Two more entities have received market regulator Sebi's approval to set-up Alternative Investment Funds (AIFs), a newly created class of pooled-in investment vehicles for real estate, private equity and hedge funds.
The approval has been given to two AIFs by the Sebi (Securities and Exchange Board of India) within a period of less than one month, as per the information available with the market regulator.
Sebi had already allowed seven AIFs to set up shop in the country. As on August 31, 2012, as many as 20 applications were pending with Sebi for registration as AIFs.
The regulator had notified in May this year the guidelines for a new class of market intermediaries named AIFs, which are basically funds established or incorporated in India for the purpose of pooling in of capital from Indian and foreign investors for investing as per a pre-decided policy.
The two AIFs that have registered with Sebi during September and October are --Real Estate Opportunities Trust and Dicci Trust.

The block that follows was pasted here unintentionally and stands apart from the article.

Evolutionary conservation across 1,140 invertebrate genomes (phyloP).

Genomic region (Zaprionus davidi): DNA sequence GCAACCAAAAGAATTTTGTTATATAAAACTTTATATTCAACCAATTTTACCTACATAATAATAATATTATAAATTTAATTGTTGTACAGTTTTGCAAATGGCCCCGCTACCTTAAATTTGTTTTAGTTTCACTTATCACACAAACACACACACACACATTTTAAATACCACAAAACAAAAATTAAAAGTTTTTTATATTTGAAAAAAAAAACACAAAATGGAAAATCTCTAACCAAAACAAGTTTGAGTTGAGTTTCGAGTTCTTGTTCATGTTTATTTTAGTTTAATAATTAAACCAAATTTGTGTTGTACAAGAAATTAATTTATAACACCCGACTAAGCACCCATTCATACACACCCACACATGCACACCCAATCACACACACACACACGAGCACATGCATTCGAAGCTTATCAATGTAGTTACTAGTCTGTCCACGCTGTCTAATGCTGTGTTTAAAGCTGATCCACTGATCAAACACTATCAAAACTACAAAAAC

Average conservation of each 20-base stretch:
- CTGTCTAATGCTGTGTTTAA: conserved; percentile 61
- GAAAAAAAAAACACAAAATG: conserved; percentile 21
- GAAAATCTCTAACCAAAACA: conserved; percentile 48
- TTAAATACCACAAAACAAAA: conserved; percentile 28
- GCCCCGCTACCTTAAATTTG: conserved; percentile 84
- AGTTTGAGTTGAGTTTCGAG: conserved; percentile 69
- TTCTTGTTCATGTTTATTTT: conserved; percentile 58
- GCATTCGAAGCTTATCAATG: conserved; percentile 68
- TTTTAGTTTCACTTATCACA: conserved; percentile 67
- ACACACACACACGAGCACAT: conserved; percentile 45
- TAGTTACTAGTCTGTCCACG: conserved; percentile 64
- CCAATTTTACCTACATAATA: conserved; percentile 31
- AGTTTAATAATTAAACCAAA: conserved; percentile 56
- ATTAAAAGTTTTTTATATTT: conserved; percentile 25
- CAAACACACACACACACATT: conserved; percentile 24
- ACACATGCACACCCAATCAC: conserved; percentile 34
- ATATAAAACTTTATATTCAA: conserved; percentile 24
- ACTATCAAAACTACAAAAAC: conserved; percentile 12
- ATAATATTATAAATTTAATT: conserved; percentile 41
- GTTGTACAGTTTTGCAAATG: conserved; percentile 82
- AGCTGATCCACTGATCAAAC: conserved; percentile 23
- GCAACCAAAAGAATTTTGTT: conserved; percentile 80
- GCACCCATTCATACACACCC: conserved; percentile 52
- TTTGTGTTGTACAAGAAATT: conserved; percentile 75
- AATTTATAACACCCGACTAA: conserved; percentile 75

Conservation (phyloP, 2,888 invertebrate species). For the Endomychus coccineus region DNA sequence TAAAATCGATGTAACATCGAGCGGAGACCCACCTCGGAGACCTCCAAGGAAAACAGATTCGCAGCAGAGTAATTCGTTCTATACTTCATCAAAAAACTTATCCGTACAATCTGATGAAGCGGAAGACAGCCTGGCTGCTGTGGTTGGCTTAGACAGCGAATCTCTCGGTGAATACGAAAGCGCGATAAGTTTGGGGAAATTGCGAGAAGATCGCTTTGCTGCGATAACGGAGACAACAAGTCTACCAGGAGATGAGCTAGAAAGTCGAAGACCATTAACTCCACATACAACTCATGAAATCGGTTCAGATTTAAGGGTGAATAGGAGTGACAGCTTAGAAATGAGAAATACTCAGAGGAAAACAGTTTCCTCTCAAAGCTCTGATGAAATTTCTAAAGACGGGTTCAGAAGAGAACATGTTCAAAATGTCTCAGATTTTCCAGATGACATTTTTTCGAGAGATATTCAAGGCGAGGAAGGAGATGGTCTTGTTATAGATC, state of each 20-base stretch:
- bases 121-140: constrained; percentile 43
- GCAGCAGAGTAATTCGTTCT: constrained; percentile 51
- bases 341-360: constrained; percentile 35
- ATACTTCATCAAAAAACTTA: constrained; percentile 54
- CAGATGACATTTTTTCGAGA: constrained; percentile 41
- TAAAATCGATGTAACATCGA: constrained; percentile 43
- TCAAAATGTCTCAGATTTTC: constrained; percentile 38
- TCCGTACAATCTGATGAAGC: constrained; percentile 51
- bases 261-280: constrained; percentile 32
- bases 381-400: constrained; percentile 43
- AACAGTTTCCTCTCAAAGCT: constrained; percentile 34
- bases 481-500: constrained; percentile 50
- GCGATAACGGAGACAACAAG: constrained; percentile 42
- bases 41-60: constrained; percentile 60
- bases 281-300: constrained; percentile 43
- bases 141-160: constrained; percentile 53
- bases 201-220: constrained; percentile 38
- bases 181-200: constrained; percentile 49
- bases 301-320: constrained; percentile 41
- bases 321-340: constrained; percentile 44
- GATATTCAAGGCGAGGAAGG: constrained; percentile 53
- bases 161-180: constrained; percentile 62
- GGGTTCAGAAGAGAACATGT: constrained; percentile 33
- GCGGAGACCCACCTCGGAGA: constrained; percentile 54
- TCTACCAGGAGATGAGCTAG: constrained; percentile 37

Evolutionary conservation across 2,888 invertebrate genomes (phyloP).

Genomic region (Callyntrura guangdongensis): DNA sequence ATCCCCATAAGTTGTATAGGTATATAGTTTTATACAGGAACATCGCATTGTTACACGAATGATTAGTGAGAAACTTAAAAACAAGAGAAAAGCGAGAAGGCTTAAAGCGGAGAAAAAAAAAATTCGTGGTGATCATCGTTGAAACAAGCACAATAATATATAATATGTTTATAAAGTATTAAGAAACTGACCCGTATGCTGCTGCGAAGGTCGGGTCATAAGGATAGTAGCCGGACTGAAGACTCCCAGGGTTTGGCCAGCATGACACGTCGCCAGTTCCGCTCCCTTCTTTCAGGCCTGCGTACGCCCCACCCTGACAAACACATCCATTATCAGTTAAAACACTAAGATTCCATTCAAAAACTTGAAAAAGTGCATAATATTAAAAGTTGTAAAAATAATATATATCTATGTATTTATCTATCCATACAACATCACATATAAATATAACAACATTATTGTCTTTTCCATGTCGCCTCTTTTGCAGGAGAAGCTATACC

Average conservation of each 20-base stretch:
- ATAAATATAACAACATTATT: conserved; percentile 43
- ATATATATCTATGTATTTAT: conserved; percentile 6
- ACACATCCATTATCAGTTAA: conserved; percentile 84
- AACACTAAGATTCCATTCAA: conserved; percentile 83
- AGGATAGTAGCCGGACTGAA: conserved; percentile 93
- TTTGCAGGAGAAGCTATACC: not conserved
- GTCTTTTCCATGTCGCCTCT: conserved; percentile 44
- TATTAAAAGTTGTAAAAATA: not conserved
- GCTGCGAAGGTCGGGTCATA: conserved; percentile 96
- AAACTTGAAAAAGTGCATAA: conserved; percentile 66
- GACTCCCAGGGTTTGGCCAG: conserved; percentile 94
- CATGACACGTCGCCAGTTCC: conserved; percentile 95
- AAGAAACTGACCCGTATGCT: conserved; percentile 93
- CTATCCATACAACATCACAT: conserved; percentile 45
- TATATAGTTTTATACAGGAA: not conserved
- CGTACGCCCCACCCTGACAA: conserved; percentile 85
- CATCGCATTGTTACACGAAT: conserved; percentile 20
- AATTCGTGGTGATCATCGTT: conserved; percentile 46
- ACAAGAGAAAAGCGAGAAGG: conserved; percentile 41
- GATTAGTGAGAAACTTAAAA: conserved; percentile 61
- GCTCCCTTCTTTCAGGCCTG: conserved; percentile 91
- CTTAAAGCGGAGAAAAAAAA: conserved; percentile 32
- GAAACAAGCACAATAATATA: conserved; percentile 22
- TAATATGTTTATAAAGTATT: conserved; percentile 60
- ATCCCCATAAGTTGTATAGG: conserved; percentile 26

Besides, seven AIFs that have registered with Sebi include IFCI Syncamore India Infrastructure Fund, Utthishta Yekum Fund, Indiaquotient Investment Trust, Forefront Alternate Investment Trust, Excedo Realty Fund, Sabre Partners Trust and KKR India Alternate Credit Opportunities Fund.
As per Sebi data, most of these applications were filed in August, while some were submitted in July September and October as well.
Sebi in August decided that the promoters of listed companies can offload 10 per cent of equity to AIFs such as such as SME Funds, Infrastructure Funds, PE funds and Venture Capital Funds registered with the market regulator to attain minimum 25 per cent public holding.
Under Sebi guidelines, AIFs can operate broadly in three categories. The Sebi rules apply to all AIFs, including those operating as private equity funds, real estate funds and hedge funds, among others.
The Category-I AIFs are those funds that get incentives from the government, Sebi or other regulators and include Social Venture Funds, Infrastructure Funds, Venture Capital Funds and SME Funds.
The Category-III AIFs are those trading with a view to make short-term returns and include hedge funds, among others.
The Category-II AIFs can invest anywhere in any combination but are prohibited from raising debt, except for meeting their day-to-day operational requirements. These AIFs include PE funds, debt funds or fund of funds, as also all others falling outside the ambit of two other categories.